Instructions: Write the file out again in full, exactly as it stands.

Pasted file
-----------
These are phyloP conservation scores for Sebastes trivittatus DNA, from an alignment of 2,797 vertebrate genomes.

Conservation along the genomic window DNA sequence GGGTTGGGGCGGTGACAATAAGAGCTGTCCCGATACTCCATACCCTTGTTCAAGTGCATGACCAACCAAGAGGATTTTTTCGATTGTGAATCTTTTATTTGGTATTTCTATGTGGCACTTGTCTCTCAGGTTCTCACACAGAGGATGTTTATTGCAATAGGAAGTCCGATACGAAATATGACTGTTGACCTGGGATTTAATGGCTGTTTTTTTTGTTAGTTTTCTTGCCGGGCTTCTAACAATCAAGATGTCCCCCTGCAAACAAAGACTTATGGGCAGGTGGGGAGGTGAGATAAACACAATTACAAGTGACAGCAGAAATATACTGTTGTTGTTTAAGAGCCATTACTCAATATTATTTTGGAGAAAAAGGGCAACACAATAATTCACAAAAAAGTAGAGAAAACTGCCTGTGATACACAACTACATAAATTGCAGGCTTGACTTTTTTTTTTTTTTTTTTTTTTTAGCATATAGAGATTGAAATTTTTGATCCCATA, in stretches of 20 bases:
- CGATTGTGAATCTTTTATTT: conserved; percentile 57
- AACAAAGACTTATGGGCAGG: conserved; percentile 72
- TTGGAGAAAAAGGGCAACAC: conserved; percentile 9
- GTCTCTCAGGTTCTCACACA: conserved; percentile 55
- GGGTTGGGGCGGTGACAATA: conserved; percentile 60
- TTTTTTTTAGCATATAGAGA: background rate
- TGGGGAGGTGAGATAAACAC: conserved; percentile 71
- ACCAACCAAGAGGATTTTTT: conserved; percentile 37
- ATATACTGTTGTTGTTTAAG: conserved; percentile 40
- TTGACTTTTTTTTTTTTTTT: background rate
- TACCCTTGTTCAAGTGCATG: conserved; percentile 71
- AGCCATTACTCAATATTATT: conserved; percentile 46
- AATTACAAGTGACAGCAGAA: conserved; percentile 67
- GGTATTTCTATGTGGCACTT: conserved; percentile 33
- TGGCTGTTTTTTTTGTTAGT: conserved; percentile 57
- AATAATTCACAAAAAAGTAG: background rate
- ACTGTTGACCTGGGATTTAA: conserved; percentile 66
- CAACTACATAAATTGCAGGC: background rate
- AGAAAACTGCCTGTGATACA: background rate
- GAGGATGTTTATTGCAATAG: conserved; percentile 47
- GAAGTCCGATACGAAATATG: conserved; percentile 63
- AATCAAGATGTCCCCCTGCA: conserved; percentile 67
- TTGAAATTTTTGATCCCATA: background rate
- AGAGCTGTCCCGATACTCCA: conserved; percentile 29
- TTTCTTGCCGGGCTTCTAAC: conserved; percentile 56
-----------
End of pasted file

These are phyloP conservation scores for Sebastes trivittatus DNA, from an alignment of 2,797 vertebrate genomes.

Conservation along the genomic window DNA sequence GGGTTGGGGCGGTGACAATAAGAGCTGTCCCGATACTCCATACCCTTGTTCAAGTGCATGACCAACCAAGAGGATTTTTTCGATTGTGAATCTTTTATTTGGTATTTCTATGTGGCACTTGTCTCTCAGGTTCTCACACAGAGGATGTTTATTGCAATAGGAAGTCCGATACGAAATATGACTGTTGACCTGGGATTTAATGGCTGTTTTTTTTGTTAGTTTTCTTGCCGGGCTTCTAACAATCAAGATGTCCCCCTGCAAACAAAGACTTATGGGCAGGTGGGGAGGTGAGATAAACACAATTACAAGTGACAGCAGAAATATACTGTTGTTGTTTAAGAGCCATTACTCAATATTATTTTGGAGAAAAAGGGCAACACAATAATTCACAAAAAAGTAGAGAAAACTGCCTGTGATACACAACTACATAAATTGCAGGCTTGACTTTTTTTTTTTTTTTTTTTTTTTAGCATATAGAGATTGAAATTTTTGATCCCATA, in stretches of 20 bases:
- CGATTGTGAATCTTTTATTT: conserved; percentile 57
- AACAAAGACTTATGGGCAGG: conserved; percentile 72
- TTGGAGAAAAAGGGCAACAC: conserved; percentile 9
- GTCTCTCAGGTTCTCACACA: conserved; percentile 55
- GGGTTGGGGCGGTGACAATA: conserved; percentile 60
- TTTTTTTTAGCATATAGAGA: background rate
- TGGGGAGGTGAGATAAACAC: conserved; percentile 71
- ACCAACCAAGAGGATTTTTT: conserved; percentile 37
- ATATACTGTTGTTGTTTAAG: conserved; percentile 40
- TTGACTTTTTTTTTTTTTTT: background rate
- TACCCTTGTTCAAGTGCATG: conserved; percentile 71
- AGCCATTACTCAATATTATT: conserved; percentile 46
- AATTACAAGTGACAGCAGAA: conserved; percentile 67
- GGTATTTCTATGTGGCACTT: conserved; percentile 33
- TGGCTGTTTTTTTTGTTAGT: conserved; percentile 57
- AATAATTCACAAAAAAGTAG: background rate
- ACTGTTGACCTGGGATTTAA: conserved; percentile 66
- CAACTACATAAATTGCAGGC: background rate
- AGAAAACTGCCTGTGATACA: background rate
- GAGGATGTTTATTGCAATAG: conserved; percentile 47
- GAAGTCCGATACGAAATATG: conserved; percentile 63
- AATCAAGATGTCCCCCTGCA: conserved; percentile 67
- TTGAAATTTTTGATCCCATA: background rate
- AGAGCTGTCCCGATACTCCA: conserved; percentile 29
- TTTCTTGCCGGGCTTCTAAC: conserved; percentile 56